Our trees cast the traditional concept of tumor progression into a new light, in which the idea of ‘early’ neoplastic lesions ‘progressing’ to a tumor phenotype is refined on the basis of cell lineage inference. Pre-invasive neoplastic lesions are not the direct precursors of invasive lesions but independent clonal proliferations of an ancestral cell (or in the case of mixed-lineage samples, a few ancestral cells), just as the carcinomas are. By tracing the lineage from the root of each tree to the IDC ancestor, a progression of the cellular lineage from mildly to strongly proliferative and eventually invasive phenotypes can be inferred.
The trees prove it to be a single cell lineage and not a field of cells that ‘progress’. The single-cell lineage concept is analogous to the germline, where many cells proliferate into germ cells but only one eventually grows into the organism. Here too, there is cell proliferation during lineage evolution, but the ancestral nodes represent single cells revealed by clonal expansion of their progeny. The ancestral lineages represent many cell divisions, but the other daughter cells of these divisions did not independently proliferate into visible lesions, or else the tissue would have been a massive collection of pre-invasive lesional material that would have been detected much before formation of the diagnostic IDC.
The trees reveal that the clonal expansions of CCL-like pre-invasive lesions begin earlier during lineage evolution, and that (as expected) the rate of growth of such lesions is slower than that of less differentiated lesions or the tumor. Each AH or DCIS proliferates from an ancestral cell that has a higher mutation burden, and the ancestral cells of the invasive primary tumors begin to proliferate even later, and more quickly.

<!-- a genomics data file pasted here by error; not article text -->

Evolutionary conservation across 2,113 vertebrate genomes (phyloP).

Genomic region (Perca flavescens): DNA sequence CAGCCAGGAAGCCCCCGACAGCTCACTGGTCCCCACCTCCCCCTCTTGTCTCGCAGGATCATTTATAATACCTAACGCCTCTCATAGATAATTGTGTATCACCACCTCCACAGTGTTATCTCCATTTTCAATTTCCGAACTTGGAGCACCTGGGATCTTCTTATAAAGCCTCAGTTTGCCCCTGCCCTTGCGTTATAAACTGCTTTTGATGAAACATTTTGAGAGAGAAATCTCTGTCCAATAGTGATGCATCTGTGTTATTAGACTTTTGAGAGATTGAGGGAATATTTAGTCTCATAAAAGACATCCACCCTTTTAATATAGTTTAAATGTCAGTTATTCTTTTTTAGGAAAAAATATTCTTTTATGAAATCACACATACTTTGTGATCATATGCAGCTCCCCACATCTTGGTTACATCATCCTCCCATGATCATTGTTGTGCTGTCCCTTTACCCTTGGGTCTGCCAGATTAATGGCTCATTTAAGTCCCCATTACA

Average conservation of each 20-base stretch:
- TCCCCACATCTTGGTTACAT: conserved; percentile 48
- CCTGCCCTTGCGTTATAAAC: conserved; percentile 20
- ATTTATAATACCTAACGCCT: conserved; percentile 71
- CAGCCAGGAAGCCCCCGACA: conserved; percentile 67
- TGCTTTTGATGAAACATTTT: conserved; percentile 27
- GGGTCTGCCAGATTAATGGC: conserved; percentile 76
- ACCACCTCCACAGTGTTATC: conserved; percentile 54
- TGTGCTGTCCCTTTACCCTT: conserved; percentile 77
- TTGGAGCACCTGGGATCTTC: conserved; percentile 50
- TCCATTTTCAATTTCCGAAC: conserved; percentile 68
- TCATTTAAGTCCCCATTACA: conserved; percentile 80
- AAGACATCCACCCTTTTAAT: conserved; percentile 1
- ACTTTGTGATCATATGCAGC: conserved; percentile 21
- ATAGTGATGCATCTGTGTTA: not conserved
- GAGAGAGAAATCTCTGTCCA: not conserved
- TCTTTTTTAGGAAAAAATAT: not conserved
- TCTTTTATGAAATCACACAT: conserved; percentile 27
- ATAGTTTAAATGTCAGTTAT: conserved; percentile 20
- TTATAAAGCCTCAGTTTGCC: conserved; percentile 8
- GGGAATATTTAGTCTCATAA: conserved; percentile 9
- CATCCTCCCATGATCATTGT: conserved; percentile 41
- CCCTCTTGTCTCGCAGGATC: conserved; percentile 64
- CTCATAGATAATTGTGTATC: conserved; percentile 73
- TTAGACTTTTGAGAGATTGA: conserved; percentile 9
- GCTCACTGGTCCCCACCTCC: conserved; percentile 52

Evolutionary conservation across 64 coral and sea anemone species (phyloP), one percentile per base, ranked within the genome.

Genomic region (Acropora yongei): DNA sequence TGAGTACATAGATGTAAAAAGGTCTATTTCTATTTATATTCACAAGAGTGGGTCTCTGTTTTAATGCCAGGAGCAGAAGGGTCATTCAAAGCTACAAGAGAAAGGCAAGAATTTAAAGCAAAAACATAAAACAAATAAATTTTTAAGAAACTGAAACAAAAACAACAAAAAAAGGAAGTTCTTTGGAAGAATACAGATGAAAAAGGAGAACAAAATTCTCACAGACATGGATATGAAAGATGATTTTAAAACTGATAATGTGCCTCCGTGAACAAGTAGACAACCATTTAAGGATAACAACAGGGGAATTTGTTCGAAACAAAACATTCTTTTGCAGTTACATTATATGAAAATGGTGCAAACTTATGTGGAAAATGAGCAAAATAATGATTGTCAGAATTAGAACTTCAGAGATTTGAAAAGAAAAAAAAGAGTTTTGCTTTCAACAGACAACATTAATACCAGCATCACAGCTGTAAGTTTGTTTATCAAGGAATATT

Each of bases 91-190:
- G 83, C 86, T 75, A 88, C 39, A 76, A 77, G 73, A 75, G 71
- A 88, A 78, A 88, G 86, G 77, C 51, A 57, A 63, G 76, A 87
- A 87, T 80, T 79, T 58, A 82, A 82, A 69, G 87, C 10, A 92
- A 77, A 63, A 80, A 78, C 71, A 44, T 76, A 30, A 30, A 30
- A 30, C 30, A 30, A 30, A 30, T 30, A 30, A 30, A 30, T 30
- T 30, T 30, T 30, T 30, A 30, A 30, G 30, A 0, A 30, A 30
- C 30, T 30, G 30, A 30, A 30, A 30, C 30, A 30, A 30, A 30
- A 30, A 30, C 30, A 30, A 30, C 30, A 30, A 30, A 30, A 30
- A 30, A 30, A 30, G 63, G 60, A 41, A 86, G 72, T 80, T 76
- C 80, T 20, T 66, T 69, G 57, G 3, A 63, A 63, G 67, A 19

Mixed-lineage origins of subsets of pathologically well-defined neoplasias
Two CCLs and three AHs, but none of the three DCIS, 15 IDC, or two metastatic samples, exhibited mixed-lineage origins. There may, therefore, be considerable genetic heterogeneity in some pre-invasive lesions that does not necessarily correlate with nuclear atypia or proliferation index of the sample. This suggests that genomic characterization of pre-invasive lesions would add important information to the histological characterization that is currently standard in diagnostics.
As yet unexplored mechanisms such as copy number alterations determine the variance in VAFs and so we do not yet know whether the sensitivity of our study limited the detected number of mixed-lineage clones, or whether our results are an accurate estimate of the typical number of mixed-lineage clones in pathologically well-defined samples. Due to Illumina sequencing error rates, a VAF threshold of 0.02 was required to call an SNV positive in a sample, and considering that most samples have an average of about 50% normal cell ‘contamination’, we likely missed minor subpopulations. The frequency of lineage-mixing within our set is roughly consistent with a Poisson distribution of a mean rate of about 1 in 10, as 5 out of 66 samples exhibit mixed lineage origins. This suggests that the number of ancestral lineages contributing to a pathologically defined neoplastic sample of about 1 cubic millimeter (roughly 106 cells) is usually one, rarely more, at least in breast cancer.